The UK has signed a continuity free-trade agreement with Vietnam the day after it penned a deal with Singapore.
The Singapore deal protects trade that was worth £17.6bn last year while the Vietnam agreement protects £5.7bn of trade, the government said.
Trade secretary Liz Truss, who is in south east Asia, said: “Both these agreements are vital for the UK’s future as an independent trading nation.
“This will play to the UK’s strengths, as we become a hub for tech and digital trade with influence far beyond our shores, defining our role in the world for decades to come.”
Continuity free-trade agreements replicate the deals that the UK had with countries as an EU member.
The agreements come after the Prime Minister Boris Johnson said there is a “strong possibility” that the UK will not sign a free-trade deal with the EU. The UK’s budget watchdog has warned that such an exit could knock two per cent off GDP next year.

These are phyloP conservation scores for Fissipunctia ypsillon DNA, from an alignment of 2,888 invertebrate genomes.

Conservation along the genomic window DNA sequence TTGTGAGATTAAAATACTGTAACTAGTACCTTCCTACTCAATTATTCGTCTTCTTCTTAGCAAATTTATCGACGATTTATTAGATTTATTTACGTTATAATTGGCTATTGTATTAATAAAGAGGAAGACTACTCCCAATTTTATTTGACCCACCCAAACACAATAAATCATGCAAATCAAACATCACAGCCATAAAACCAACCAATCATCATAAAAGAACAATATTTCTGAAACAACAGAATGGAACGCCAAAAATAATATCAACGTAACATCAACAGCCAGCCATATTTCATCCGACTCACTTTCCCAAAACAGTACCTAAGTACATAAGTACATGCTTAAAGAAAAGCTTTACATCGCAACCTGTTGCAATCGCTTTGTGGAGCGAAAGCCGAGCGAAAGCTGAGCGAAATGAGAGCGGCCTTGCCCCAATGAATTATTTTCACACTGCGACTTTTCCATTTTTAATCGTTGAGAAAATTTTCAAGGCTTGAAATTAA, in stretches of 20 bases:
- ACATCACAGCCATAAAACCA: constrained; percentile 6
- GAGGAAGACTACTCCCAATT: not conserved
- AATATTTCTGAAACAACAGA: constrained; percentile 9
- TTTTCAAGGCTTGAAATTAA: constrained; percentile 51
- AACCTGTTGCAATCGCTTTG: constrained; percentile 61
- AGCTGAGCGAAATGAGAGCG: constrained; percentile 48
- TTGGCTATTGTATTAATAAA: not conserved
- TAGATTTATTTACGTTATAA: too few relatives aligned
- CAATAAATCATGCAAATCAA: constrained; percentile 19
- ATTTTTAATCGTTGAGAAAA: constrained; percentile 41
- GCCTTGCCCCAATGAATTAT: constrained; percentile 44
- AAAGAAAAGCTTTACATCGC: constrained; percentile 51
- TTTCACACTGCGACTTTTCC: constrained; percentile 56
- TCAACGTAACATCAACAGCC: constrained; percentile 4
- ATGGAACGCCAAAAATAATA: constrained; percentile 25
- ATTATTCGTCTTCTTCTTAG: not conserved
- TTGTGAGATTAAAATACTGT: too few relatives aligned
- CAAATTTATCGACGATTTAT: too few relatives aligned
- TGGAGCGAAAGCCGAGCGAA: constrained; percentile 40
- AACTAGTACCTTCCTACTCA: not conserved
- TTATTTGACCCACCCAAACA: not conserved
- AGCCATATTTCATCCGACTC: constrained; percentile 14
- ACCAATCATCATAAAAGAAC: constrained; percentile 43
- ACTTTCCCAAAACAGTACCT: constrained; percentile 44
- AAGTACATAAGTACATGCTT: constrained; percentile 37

Government races to sign trade deals
A key part of the UK’s economic strategy upon leaving the EU is trying to sign major free-trade deals with other countries.
High profile agreements include the deal with Japan, signed in October. The UK has also signed a raft of other deals that roll over existing EU trade arrangements.
The government billed the Vietnam and Singapore trade deals as helping the UK’s case for joining the Trans-Pacific Partnership trade agreement.
“Both economies are founding members [of the deal] and have publicly shown their support for the UK acceding to this fast-growing trade bloc,” the Trade department said. “Joining would provide British businesses with an unparalleled gateway to the Pacific region.”
The UK has now secured trade deals with 57 countries that account for £193bn of UK bilateral trade.
However, economists say the damage from a no-deal Brexit would far outweigh the benefits from these deals.